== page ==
Brace yourself, enthusiasts. The recent rumors that Lenovo will be ditching its traditional beveled keyboard in favor of a more modern – and some would say, inferior – chicklet-style design are true. Lenovo today announced new ThinkPad L,T, W and X series laptops. All of them ditch the old design for a keyboard similar to the one Lenovo has been using on the ThinkPad Edge since its introduction.
Lenovo’s ThinkPads have held strong for years as chicklet-style keyboards overtook the industry, causing enthusiasts looking for a great typing experience to flock in the company’s direction. Changing the design is sure to raise the ire of some enthusiasts.
The “Precision Keyboard,”as it is being called in Lenovo’s literature, is not entirely without benefits. The key surface allegedly reduces typing errors. It also finally gives ThinkPad owners a backlit keyboard option, something that couldn’t be offered on previous models because the beveled keyboard could not accommodate it.
Some rumors had suggested that the ThinkLight (a small LED used to illuminate the laptop’s interior) would perish as a result of the new backlit keyboards. This does not seem to be the case. Screenshots clearly show that the light remains.
Lenovo’s other big announcement is the new Lenovo ThinkPad X1 Carbon. Lenovo’s previous X1, which we reviewed last year, was an ultrabook that predated the ultrabook – super slim, fast and expensive. Lenovo is now bestowing the X1 with the label and, as the new name suggests, a “roll cage” made of carbon fiber.
The changes don’t end there. The new X1 is lighter, weighing it at 3 pounds instead of the 3.73 pounds of its predecessor. It has a better display, which is now 14 inches in size and ups the resolution to 1600x900. And, as you’d expect, it receives Intel Ivy Bridge processors. That’s true of all the other ThinkPads announced today, as well.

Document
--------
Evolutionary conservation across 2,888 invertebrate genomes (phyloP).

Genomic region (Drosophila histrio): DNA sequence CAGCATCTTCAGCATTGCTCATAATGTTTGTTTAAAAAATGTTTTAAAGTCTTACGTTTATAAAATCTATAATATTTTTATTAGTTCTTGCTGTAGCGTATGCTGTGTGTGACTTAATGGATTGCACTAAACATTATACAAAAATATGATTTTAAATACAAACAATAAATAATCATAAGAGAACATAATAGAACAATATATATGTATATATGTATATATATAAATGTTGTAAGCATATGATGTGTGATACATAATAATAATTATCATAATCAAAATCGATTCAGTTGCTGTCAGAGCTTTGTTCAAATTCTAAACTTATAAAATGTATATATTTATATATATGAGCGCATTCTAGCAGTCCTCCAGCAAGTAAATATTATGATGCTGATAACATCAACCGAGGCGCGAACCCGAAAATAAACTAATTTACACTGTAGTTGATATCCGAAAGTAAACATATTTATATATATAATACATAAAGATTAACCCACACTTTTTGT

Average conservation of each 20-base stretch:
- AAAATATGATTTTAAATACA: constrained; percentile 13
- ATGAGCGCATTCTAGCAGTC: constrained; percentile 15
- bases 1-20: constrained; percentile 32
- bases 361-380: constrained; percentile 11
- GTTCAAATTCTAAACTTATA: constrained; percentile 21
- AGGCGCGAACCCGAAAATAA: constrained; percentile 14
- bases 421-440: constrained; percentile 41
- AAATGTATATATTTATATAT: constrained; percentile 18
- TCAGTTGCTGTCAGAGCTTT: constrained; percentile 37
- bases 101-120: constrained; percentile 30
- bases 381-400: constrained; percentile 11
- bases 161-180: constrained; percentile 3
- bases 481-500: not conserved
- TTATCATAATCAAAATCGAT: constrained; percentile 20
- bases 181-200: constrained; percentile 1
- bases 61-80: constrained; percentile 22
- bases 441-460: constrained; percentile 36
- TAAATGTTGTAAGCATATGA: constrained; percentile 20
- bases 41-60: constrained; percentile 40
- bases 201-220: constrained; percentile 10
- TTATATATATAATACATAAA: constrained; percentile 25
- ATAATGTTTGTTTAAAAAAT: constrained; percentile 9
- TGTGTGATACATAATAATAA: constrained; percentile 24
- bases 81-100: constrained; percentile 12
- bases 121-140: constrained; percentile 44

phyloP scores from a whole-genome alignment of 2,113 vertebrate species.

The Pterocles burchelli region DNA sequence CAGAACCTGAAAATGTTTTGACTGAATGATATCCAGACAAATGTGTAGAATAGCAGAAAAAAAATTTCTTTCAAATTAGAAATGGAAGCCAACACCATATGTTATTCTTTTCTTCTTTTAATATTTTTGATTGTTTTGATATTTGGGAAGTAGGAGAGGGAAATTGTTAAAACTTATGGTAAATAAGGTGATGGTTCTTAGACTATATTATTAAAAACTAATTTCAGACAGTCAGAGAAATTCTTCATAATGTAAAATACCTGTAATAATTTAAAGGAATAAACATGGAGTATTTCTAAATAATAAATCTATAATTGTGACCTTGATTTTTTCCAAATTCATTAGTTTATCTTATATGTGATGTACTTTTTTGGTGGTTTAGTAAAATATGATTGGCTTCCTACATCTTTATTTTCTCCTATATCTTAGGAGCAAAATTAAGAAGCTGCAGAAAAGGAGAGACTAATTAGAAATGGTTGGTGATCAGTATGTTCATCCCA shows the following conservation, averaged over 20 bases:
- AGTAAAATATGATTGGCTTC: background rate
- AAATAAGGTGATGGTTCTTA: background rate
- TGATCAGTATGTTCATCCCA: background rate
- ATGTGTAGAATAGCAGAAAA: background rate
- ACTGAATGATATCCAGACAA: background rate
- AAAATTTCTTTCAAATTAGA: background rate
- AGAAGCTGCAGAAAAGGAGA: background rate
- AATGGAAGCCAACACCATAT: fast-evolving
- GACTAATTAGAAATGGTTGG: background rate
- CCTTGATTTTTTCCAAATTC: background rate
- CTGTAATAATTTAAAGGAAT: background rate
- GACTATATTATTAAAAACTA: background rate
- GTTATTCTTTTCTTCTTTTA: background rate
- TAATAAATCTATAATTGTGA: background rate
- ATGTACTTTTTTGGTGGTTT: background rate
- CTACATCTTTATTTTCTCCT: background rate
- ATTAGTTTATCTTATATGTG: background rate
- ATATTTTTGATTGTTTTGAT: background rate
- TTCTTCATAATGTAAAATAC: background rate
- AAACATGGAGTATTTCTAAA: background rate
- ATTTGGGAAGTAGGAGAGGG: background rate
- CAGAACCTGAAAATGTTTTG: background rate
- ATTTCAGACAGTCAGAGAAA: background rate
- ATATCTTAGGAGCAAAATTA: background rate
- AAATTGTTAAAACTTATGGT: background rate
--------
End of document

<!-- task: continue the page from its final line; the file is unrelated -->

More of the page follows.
What do you think of the new keyboard? Love it? Hate it? Or don't care?
Subject: General Tech, Memory, Mobile | May 12, 2012 - 06:10 PM | Scott Michaud
Tagged: micron, Elpida
Micron Technologies has confirmed that they are in talks to purchase Elpida Memory. Despite Toshiba pulling out of the race, the deal would have a rumored value of 2.51 Billion dollars. This deal would move Micron into the second largest DRAM producer, behind Samsung, with a 25 percent market share globally.
Elpida Memory, Inc. has been having troubles as a company for a couple of years.
Elpida was established as a company from its parent companies, NEC and Hitachi, in 1999 and took its current name the next year. Elpida has been delisted from the Tokyo Stock Exchange in late March, a month after filing for Bankruptcy.
Multiple companies have come and gone in talks to purchase Elpida. Toshiba and SK hynix have somewhat recently pulled out of negotiations as the American TPG Capital LP and the Chinese Hony Capital shared a bid for the manufacturer.
Or buy us and be #2 : D
Micron has just recently announced that they would place a bid for Elpida which, if completed, would push Micron past Hynix into the second largest DRAM producer by market share. Micron also seems to be interested in purchasing Elpida to access its mobile technology. While the actual bid is not public knowledge, it has been rumored to be worth around 2.51 billion dollars.
It may also be possible that none of the above deals would go through. Reuters reports that a group of debt holders for Elpida might push for their own plan if they feel that none of the current deals would suffice.
Subject: Mobile | May 9, 2012 - 05:19 PM | Jeremy Hellstrom
Tagged: asus, transformer pad 300, tegra 3
ASUS' Transformer Pad 300 is the newest model of the combination tablet and netbook and includes NVIDIA's Tegra 3 to provide processing and graphical power. The 10.1" IPS TFT is at a decent resolution of 1280x800 but is not quite up to the quality of the more expensive Transformer Prime. ASUS chose to go with a dock that will only work with the Transformer 300, so you won't be able to swap keyboards if you have more than one Transformer. Overall The Tech Report liked the new 300 a lot as it possesses a good amount of features for such an inexpensive device.
"Asus has revamped its entry level Transformer tablet, squeezing Nvidia's Tegra 3 processor into a slimmer, sexier body. The trademark keyboard dock remains, as does the affordable price tag. We take a closer look to see how the Transformer Pad 300 measures up."
Here are some more Mobile articles from around the web: